The whole problem with dampness in a property is that people then often contact ‘specialist damp proof companies’. We say specialist damp companies because many of them we would argue are just selling chemicals that they inject into a wall and chemicals that they put into the external render and internal plaster. We have seen all sorts of problems with these walls where the dampness returns.
We recommend you have an independent building survey
Dampness in newer buildings
Newer buildings will tend to have a Stretcher bond brick construction.
The way a modern wall works is that the outside skin of them all gets wet and is prevented from travelling inside because there’s a gap there and then the outside wall dries out so the inside walls stay dry. However, we’ve found several problems with this.
Stretcher bond brickwork
Bricklaying problems you just can’t see
New build property
Adding insulation to cavity walls, is it correct? Can it cause problems?
The other problem we’ve come across is where insulation has been incorrectly added to a cavity wall and this cause caused the dampness to transfer from the exterior of the property to the interior of the property. Again unfortunately the need to sell, sell, sell by the insulation companies means that sometimes they don’t carry out the correct checks and add insulation regardless, causing all sorts of problems.
Change in levels
We sometimes find that dampness can get into properties where there is a change in level of the land. We refer to this as a sloping site and is where the rear wall of the property effectively becomes a retaining wall of the earth and any ground water within it. This can cause dampness to get into the property.
High ground level around a property.
Plants may be growing where
there is dampness.
Sloping site sketch with retaining wall
We shouldn't forget that it was common to have a suspended timber floor like we have shown in the adjoining sketch. Underneath the suspended timber floor you had air movement from the airbricks that were outside the property. This air movement often included air movement up between the floor boards as we didn't have wall to wall carpet, we simply had a carpet for the middle of the floor and the air movement was considerable underneath the property.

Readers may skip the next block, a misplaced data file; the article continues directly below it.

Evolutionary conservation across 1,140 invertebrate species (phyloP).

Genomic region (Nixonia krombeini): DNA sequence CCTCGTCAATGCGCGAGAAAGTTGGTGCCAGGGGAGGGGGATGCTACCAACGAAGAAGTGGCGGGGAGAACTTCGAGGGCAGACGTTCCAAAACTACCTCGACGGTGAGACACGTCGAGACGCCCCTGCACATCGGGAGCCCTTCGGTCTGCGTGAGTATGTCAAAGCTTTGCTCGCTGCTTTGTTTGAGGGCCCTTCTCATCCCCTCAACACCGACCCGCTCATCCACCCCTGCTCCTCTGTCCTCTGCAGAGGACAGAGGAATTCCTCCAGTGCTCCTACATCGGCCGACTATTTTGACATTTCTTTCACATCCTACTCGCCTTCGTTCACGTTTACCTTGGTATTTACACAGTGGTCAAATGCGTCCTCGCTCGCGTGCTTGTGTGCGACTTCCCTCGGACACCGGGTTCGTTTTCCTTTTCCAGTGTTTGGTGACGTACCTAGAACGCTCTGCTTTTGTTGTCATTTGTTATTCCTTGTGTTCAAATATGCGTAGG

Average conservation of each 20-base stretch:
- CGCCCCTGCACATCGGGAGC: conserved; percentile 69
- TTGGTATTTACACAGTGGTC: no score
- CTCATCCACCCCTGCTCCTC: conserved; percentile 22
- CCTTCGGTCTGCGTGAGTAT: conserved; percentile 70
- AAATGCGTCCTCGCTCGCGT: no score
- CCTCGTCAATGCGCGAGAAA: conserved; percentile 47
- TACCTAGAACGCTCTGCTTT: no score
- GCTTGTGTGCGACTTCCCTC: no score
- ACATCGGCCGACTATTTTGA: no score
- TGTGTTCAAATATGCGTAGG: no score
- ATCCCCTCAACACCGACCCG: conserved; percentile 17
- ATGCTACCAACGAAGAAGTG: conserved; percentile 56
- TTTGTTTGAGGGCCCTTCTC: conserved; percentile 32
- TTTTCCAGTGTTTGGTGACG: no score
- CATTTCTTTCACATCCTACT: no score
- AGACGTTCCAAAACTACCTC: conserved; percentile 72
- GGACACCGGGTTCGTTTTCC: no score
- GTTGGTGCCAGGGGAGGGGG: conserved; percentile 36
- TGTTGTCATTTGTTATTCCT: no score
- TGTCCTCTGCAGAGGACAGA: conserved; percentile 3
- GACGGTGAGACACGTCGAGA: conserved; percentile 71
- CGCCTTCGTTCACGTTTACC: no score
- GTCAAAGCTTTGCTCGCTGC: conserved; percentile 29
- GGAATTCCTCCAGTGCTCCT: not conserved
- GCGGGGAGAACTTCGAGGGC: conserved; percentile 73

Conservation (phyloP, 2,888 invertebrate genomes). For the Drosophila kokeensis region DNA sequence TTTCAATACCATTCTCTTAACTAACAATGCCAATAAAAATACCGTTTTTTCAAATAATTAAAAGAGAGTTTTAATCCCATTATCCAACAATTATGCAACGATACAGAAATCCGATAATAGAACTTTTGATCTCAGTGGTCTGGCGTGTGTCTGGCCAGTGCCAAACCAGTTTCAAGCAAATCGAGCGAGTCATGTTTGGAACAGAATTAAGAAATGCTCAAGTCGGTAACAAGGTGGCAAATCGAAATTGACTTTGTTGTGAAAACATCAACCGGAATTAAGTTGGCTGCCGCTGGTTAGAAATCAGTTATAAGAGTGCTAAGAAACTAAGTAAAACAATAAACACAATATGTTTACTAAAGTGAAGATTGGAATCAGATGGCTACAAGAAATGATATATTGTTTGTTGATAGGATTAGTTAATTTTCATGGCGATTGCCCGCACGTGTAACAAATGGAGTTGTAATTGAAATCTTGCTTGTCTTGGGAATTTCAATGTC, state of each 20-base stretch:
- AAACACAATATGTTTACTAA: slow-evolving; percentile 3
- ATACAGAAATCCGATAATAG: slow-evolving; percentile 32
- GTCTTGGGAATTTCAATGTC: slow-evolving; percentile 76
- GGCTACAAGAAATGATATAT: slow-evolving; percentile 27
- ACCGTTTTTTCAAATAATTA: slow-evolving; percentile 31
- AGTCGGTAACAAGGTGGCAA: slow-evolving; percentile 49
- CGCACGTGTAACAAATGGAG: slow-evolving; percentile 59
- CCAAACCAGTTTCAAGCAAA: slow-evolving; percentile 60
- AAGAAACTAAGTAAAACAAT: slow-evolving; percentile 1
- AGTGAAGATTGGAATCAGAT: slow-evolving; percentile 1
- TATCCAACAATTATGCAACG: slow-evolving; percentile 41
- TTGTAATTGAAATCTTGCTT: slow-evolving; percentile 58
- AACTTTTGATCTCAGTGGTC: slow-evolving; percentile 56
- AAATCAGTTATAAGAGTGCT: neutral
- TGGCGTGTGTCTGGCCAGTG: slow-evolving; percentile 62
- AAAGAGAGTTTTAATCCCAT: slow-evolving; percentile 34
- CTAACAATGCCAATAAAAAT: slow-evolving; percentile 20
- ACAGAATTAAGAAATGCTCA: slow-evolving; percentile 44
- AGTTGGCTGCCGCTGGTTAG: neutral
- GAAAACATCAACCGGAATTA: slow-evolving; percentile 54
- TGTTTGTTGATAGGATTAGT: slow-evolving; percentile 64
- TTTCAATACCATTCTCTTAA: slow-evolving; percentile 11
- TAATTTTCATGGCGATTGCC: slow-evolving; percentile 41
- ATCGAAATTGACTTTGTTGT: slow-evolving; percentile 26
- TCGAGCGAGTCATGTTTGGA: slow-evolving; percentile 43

Suspended timber floor
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What do the ovals or circles in our building surveys mean?
Within our reports we utilise a system of ovals and circles to highlight problem areas or characteristics within a property to better explain the issues. If this does not explain the issue completely then we can also use one of our sketches that have been commissioned exclusively for us for use in the reports.
Gilleting stonework sketch
Gilleting between stonework
Meet your building surveyor
We recommend you meet us at the property during the survey so that we understand exactly what you require from your survey report and so we can answer any questions you may have.
Our Surveying Articles
Here are a few articles we recommend you read regarding dampness and walls.
To see more surveying articles on our Free Property Articles page or phone us on 0800 298 5424.
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We hope you found the article of use and if you have any experiences that you feel should be added to this article that would benefit others, or you feel that some of the information that we have included is wrong then please do not hesitate to contact us (we are only human).